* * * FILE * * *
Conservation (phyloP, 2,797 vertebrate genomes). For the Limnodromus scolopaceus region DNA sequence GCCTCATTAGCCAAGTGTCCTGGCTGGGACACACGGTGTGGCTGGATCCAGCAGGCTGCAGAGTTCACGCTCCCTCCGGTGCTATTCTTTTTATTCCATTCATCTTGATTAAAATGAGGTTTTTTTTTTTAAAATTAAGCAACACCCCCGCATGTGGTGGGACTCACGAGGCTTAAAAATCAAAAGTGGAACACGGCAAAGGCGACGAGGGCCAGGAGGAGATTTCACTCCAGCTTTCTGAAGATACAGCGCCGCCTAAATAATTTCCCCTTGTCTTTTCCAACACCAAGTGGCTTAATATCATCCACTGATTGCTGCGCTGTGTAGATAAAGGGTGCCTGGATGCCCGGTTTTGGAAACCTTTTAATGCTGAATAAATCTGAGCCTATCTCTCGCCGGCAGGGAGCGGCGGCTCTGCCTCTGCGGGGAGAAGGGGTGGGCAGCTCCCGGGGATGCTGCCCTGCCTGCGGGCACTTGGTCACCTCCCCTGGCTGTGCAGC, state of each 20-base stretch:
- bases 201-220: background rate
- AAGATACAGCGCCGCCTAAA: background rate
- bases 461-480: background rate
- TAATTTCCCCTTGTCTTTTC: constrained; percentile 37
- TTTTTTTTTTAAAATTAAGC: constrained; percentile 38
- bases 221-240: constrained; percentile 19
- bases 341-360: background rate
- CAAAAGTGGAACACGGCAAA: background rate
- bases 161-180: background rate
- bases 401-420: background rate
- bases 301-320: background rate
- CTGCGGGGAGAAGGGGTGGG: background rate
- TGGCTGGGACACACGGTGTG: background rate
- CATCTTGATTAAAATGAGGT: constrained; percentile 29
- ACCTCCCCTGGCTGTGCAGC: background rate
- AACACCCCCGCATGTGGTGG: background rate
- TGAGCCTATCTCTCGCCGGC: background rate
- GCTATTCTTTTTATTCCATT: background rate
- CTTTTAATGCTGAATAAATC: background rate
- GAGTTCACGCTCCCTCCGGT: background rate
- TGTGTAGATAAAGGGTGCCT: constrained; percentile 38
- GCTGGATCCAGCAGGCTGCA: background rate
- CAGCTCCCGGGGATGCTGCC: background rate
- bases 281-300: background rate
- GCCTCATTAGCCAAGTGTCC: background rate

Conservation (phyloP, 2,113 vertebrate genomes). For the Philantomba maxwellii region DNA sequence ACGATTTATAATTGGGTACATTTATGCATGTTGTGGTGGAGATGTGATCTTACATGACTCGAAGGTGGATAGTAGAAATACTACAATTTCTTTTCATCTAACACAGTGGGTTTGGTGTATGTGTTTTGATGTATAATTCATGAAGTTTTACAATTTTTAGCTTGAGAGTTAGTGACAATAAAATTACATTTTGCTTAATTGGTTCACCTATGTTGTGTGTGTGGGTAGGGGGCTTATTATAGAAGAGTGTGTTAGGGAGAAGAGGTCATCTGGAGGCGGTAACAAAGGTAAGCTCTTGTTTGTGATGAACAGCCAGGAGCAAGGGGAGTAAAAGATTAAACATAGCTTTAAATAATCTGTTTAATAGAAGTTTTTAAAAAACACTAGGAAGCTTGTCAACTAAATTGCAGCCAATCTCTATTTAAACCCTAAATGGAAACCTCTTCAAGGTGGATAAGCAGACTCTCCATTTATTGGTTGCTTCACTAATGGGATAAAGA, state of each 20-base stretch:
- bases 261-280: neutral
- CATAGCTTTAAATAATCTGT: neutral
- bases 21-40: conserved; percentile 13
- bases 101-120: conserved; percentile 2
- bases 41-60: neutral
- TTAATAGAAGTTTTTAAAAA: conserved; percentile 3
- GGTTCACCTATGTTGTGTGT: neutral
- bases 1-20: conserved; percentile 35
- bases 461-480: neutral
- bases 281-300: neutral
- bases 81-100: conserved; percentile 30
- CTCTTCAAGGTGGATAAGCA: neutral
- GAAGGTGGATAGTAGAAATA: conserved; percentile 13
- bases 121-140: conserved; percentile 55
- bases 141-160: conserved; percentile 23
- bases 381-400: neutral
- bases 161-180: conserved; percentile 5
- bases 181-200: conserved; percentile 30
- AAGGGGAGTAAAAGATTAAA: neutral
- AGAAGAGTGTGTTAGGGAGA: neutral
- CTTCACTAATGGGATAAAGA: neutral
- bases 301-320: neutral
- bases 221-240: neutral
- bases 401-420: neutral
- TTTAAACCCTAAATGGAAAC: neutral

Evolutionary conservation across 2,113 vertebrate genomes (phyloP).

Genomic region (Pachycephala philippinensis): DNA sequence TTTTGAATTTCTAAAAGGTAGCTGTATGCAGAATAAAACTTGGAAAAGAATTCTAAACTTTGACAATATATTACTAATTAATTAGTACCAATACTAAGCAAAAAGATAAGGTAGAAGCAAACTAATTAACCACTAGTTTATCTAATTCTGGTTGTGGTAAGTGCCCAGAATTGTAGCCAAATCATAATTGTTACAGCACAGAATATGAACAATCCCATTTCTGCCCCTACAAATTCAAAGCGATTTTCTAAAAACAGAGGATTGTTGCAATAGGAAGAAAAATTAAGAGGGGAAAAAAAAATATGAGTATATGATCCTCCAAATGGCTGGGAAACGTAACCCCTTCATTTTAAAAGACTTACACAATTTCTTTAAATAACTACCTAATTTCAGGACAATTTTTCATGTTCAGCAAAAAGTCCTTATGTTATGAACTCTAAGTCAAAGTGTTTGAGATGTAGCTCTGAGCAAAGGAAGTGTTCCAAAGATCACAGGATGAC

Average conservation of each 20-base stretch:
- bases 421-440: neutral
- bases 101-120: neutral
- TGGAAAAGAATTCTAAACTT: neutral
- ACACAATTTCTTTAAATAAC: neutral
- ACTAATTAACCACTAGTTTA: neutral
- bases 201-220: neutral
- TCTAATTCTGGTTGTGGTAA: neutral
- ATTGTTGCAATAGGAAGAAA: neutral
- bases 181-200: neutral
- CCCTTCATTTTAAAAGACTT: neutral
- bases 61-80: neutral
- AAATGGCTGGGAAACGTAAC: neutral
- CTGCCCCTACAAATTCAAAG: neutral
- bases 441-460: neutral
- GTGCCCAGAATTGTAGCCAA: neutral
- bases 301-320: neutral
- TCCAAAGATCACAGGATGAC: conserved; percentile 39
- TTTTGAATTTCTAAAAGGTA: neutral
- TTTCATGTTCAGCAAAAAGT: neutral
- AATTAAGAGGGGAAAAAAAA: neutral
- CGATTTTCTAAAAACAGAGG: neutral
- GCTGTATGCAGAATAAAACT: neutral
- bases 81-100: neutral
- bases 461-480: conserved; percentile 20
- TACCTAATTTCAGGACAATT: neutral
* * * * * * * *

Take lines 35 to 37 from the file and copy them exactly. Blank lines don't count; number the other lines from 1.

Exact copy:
- bases 1-20: conserved; percentile 35
- bases 461-480: neutral
- bases 281-300: neutral